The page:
Our resident expert Stephen Rigden, pictured below, answers your queries.
From Linda Jones:
‘How can I trace a maiden name? I know my ancestor was called Mary Ann, born in Liverpool in 1838. She married a John Jones, born in Liverpool in 1842 and their first child was born in Crewe in 1868. Mary Ann and John Jones are very common names in Liverpool.
John was an engine tuner who eventually ended up in Swindon with his family. John’s mother was Mary and we think his father was another John. Any tips would be helpful.’
Thanks for your email. This is an example of when it may be best to use ‘old school’ family history methods. We’re all spoilt nowadays by the proliferation of vital records available online; however, not all answers can be found with ease online and without resort to paper!
In this case, where you have a marriage between two people with very common names – John Jones and Mary Ann with an unknown maiden surname – the easiest and surest answer is to purchase a birth certificate to ascertain the maiden name. Of course, it could be Smith or Jones or Williams, but on the other hand it may be more unusual and, in any event, you would then be able to conduct a more focused two-surname online search for John marrying Mary Ann.
I suggest that you buy the birth certificate of whichever of their children either most interests you, or means the most to you; or (given that there will be so many Joneses each quarter of the registration calendar) the one who has the most distinctive name. You can order the birth certificate online from the General Register Office, which will post it out to you (usually with three to five days if you’re in UK) for the statutory fee of £9.25.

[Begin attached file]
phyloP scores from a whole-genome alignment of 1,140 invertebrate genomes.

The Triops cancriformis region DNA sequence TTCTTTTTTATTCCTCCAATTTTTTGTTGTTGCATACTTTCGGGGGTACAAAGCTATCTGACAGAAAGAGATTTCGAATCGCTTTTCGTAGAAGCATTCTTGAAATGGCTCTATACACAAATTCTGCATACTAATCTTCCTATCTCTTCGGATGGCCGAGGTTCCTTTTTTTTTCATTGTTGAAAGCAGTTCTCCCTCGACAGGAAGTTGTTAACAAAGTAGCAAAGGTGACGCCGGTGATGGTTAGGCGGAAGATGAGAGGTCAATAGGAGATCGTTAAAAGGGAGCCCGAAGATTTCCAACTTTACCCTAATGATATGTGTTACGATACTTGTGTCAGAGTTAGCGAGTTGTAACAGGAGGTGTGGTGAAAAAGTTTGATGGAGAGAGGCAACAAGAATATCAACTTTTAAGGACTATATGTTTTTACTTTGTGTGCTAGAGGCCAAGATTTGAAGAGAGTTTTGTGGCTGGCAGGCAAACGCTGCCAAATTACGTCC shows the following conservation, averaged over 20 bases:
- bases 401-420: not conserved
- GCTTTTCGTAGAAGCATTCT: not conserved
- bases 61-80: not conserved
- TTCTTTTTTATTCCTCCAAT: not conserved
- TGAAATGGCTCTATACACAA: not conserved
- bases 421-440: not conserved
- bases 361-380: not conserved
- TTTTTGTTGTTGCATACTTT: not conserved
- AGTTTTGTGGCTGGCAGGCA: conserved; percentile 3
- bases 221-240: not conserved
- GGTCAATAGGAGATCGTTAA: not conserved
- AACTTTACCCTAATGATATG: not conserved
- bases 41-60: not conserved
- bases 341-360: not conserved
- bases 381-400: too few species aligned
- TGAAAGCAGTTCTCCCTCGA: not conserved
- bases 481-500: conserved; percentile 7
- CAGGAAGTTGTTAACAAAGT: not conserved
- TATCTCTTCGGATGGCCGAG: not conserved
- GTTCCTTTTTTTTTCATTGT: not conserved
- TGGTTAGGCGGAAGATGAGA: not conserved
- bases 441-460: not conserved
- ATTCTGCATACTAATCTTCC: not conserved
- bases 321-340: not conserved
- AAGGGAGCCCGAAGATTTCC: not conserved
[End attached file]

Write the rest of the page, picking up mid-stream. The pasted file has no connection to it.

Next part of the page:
I had hoped that you might be able to avoid buying the birth certificate, if the baptism of their first child (in Crewe, in 1868) was included in findmypast.co.uk’s Cheshire parish registers collection. I should emphasise that these are Anglican registers. There are 17 baptisms entries for Jones in Crewe in 1868 +/- 1 year. From spot-checking these, however, it appears that they do not usually record the mother’s maiden surname. So back to paper certificates…
When the certificate arrives, it should show the maiden surname of Mary Ann, as well as others details such as exact place of birth, informant at registration of the child, etc. You can then search for and purchase a copy of the marriage certificate online in the same way, and from that you should get confirmation of the name and occupation of Mary Ann’s father.
With luck she was indeed born in 1838 and, therefore, her birth will (or should) appear in the civil registration indexes (there is known to be a degree of under-registration of events in the early days of civil registration). If, however, she was a little older than you currently expect, and her birth was registered before July 1837, she won’t be in the birth indexes, and you would need to consider Anglican parish registers (or appropriate Non-Conformist or Roman Catholic registers, if applicable). You can cross that bridge when you come to it.
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